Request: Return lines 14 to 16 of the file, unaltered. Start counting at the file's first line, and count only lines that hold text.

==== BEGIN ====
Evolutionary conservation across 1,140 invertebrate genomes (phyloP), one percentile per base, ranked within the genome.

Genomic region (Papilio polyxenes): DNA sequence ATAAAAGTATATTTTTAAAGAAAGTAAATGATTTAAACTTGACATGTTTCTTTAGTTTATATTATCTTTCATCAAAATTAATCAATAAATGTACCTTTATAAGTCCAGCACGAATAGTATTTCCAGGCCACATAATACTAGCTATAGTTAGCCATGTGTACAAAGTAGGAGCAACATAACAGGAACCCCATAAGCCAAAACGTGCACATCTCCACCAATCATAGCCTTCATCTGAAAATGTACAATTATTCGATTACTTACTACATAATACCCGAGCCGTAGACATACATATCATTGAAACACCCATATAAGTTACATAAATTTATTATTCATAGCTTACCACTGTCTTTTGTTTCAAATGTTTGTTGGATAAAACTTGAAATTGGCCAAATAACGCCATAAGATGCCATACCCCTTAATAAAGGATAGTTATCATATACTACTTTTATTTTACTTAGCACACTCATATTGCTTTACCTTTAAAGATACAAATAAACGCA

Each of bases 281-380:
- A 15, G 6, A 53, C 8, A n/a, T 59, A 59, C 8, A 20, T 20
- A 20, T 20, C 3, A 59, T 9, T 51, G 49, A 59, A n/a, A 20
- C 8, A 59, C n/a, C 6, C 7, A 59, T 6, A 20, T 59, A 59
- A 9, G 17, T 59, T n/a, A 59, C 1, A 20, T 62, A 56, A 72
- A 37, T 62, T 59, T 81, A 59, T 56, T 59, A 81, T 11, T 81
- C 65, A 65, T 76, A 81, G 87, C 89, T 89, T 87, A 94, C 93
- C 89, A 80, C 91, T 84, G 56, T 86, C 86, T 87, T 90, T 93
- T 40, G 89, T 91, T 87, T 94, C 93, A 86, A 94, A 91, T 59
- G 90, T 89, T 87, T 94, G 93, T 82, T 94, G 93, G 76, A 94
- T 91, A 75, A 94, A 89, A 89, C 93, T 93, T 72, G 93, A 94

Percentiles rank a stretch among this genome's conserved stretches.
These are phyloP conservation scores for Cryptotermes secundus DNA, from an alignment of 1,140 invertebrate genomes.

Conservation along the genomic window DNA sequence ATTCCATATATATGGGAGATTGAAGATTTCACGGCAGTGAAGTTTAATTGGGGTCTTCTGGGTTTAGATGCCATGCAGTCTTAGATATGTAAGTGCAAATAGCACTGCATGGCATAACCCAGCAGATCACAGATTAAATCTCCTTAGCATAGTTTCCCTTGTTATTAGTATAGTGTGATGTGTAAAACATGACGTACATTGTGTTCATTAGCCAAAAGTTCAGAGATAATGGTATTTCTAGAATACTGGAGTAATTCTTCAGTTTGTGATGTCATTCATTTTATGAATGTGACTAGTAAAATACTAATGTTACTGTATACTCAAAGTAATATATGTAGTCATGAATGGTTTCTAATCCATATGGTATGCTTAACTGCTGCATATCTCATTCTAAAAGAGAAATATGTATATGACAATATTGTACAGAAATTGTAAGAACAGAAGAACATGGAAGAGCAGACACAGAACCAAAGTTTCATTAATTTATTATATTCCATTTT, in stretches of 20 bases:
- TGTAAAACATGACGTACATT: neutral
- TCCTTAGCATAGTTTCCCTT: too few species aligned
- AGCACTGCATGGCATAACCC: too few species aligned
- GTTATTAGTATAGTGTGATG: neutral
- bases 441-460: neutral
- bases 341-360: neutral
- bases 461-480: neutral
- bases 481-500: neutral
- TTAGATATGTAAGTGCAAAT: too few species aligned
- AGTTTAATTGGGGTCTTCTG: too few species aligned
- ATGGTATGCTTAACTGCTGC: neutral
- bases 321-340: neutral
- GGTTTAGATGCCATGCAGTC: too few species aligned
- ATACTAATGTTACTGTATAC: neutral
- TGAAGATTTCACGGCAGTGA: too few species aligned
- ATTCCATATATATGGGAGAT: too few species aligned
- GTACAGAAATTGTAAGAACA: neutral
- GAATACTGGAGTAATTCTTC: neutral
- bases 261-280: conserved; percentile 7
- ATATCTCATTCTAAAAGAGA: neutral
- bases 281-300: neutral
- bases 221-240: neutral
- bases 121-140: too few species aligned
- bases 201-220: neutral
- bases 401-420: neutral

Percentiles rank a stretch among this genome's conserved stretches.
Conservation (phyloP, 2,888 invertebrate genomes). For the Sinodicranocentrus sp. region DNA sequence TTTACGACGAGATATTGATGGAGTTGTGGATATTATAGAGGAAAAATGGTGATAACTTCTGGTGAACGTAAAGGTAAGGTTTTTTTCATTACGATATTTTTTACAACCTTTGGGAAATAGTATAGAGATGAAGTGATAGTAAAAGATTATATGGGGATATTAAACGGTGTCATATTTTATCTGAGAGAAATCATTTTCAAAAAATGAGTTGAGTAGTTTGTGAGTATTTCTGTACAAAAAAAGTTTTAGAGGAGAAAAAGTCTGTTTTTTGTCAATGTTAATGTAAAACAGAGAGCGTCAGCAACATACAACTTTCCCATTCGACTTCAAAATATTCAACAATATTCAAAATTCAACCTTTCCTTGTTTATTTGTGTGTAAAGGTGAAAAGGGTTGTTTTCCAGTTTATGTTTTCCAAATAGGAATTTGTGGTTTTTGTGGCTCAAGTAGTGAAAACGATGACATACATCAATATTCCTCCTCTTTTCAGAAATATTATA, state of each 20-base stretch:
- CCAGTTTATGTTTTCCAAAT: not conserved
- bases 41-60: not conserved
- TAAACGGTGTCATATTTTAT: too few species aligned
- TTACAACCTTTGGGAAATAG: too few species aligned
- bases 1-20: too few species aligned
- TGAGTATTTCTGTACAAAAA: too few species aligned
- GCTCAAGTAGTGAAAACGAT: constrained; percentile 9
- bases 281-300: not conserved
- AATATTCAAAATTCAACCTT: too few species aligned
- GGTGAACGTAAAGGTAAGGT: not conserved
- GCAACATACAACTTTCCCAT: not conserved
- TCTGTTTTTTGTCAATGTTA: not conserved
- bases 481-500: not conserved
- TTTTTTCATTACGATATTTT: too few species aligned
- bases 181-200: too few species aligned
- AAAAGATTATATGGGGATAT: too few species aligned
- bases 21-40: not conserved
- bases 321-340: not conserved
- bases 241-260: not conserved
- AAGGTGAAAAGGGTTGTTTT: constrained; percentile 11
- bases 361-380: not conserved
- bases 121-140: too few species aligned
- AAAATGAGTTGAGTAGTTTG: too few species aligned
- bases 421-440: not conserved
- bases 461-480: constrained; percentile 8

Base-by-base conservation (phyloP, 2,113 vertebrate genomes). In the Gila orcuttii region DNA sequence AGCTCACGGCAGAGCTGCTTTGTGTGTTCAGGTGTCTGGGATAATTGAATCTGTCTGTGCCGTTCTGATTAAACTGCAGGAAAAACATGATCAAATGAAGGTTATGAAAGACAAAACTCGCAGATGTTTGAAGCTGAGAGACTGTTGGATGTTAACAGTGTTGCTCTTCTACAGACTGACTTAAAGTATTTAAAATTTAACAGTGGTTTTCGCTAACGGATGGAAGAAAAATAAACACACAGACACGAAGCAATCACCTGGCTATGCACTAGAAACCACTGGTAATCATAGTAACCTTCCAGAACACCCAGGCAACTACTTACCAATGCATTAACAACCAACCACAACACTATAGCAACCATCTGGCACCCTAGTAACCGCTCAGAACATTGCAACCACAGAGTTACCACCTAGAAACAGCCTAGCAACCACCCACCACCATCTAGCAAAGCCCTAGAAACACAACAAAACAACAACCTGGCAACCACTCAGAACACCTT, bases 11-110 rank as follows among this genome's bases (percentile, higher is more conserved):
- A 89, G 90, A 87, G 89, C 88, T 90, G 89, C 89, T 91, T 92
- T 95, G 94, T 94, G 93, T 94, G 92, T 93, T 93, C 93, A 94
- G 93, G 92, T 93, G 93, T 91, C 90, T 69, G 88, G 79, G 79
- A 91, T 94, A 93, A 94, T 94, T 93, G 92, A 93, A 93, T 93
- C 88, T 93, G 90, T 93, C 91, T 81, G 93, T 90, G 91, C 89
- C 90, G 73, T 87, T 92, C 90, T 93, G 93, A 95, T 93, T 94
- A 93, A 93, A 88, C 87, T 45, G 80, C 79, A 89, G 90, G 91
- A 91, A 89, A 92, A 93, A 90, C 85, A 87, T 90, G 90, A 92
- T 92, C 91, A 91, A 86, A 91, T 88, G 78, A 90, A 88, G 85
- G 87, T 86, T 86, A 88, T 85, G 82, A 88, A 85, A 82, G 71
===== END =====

Percentiles rank a stretch among this genome's conserved stretches.
These are phyloP conservation scores for Cryptotermes secundus DNA, from an alignment of 1,140 invertebrate genomes.

Conservation along the genomic window DNA sequence ATTCCATATATATGGGAGATTGAAGATTTCACGGCAGTGAAGTTTAATTGGGGTCTTCTGGGTTTAGATGCCATGCAGTCTTAGATATGTAAGTGCAAATAGCACTGCATGGCATAACCCAGCAGATCACAGATTAAATCTCCTTAGCATAGTTTCCCTTGTTATTAGTATAGTGTGATGTGTAAAACATGACGTACATTGTGTTCATTAGCCAAAAGTTCAGAGATAATGGTATTTCTAGAATACTGGAGTAATTCTTCAGTTTGTGATGTCATTCATTTTATGAATGTGACTAGTAAAATACTAATGTTACTGTATACTCAAAGTAATATATGTAGTCATGAATGGTTTCTAATCCATATGGTATGCTTAACTGCTGCATATCTCATTCTAAAAGAGAAATATGTATATGACAATATTGTACAGAAATTGTAAGAACAGAAGAACATGGAAGAGCAGACACAGAACCAAAGTTTCATTAATTTATTATATTCCATTTT, in stretches of 20 bases: